Author Natalie Frisk brings her own parenting experience as well as years of pastoring children and youth into this engaging book, full of practical points on how to be intentional about teaching our faith to our children. She is the curriculum pastor of the Meeting House, an Anabaptist church with headquarters in Oakville, Ont.
She largely avoids writing about what to teach our kids; rather, she focuses on the how. This means that most parents on the wide spectrum of Christianity can learn and be encouraged by this book. She emphasizes in every chapter that at every stage of a child’s development, we must keep pointing toward Jesus, what she calls “Jesus-centred parenting.” She acknowledges that “[w]hile we won’t be able to protect our kids from every speed bump or pitfall, we can set them up to have the very best opportunity to know, love and serve Jesus. That’s what I believe it looks like to raise a disciple.”
An important point Frisk makes at the beginning of the book, which I appreciated, was “the guilt trip clause,” recognizing that there is enough parental guilt being experienced already, and she didn’t want this book to contribute to more of it. In fact, being gracious with ourselves and our children was a recurring theme, with Frisk acknowledging the many challenges facing parents and kids today, in the various stages of their development.
True to her role as a curriculum teacher, Frisk ends each chapter with a “Try this at home” section with questions, exercises or tips based on the preceding chapter. For example, at the end of a chapter called “Outsourcing Discipleship,” where she cautions against relying exclusively on Sunday-school teachers or youth leaders to teach our kids about Jesus, she asks, “Think about who plays an important role in your child’s spiritual growth. What are some intentional ways that you can connect and collaborate with them?”
One of the most important lessons I gleaned from this book was Frisk’s reminder that, regardless of the thing we’re trying to teach our child (praying, reading Bible stories, going to church), it must be an invitation, not a demand. She emphasizes the diverse ways that children connect with spirituality and church community, and how important it is to invite until we find a way that resonates for them.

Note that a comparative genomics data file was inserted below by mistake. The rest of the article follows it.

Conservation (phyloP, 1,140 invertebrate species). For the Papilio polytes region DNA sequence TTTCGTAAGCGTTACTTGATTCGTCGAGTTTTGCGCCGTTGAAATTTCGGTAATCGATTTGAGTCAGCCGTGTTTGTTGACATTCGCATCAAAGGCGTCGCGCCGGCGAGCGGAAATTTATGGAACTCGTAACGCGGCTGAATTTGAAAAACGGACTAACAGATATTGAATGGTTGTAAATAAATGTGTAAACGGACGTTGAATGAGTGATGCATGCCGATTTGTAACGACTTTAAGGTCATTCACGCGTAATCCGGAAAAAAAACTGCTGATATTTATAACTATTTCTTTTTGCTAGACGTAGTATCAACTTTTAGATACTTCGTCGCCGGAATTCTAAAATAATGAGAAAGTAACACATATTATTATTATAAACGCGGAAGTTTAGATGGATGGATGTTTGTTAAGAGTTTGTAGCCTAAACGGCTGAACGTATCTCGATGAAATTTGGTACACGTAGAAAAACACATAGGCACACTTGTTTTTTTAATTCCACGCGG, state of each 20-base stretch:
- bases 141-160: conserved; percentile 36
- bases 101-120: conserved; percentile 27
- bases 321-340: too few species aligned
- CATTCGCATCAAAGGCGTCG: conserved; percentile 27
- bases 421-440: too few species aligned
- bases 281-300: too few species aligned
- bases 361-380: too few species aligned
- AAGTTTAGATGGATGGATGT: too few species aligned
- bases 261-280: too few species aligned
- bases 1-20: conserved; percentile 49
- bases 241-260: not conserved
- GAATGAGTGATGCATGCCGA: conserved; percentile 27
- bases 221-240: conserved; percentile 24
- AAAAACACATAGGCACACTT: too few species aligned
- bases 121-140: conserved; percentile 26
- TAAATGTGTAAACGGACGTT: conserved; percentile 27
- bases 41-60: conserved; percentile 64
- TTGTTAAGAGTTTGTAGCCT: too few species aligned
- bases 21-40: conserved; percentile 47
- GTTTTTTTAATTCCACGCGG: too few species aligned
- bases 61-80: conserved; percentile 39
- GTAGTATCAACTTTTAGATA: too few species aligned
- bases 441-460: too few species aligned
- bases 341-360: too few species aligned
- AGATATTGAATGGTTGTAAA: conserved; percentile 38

Or, as she discusses in the later chapters for teens and young adults, we have to give room for questions, for dissonance and even for rejection of the church, as frightening or discouraging that might be. But Frisk reminds us of the story of the Prodigal Son, of that patient father who continued to love, even as his son made decisions that pained the father. This is an encouragement to be ready to receive our child with love and open arms, not judgment. This was another beautiful reminder of the grace with which we need to view our parenting (and grandparenting), and our children, knowing that the spiritual journey is long and often difficult.
The author has succeeded in writing a clear, easy-to-apply book that is full of practical examples and insights into the unique spiritual needs of children at various stages in their lives, and how we, as parents, grandparents and mentors, can support them in their spiritual growth with love, patience and grace.
Ken Ogasawara is a hope-filled father of two young daughters. He attends Shantz Mennonite Church in Baden, Ont., and serves as a communications specialist with Mennonite Central Committee Ontario.
Raising Disciples is the Common Read book for Mennonite Church Canada for spring and summer 2021. To borrow or buy a copy, download discussion questions or view an interview with the author, visit commonword.ca/ResourceView/82/20766.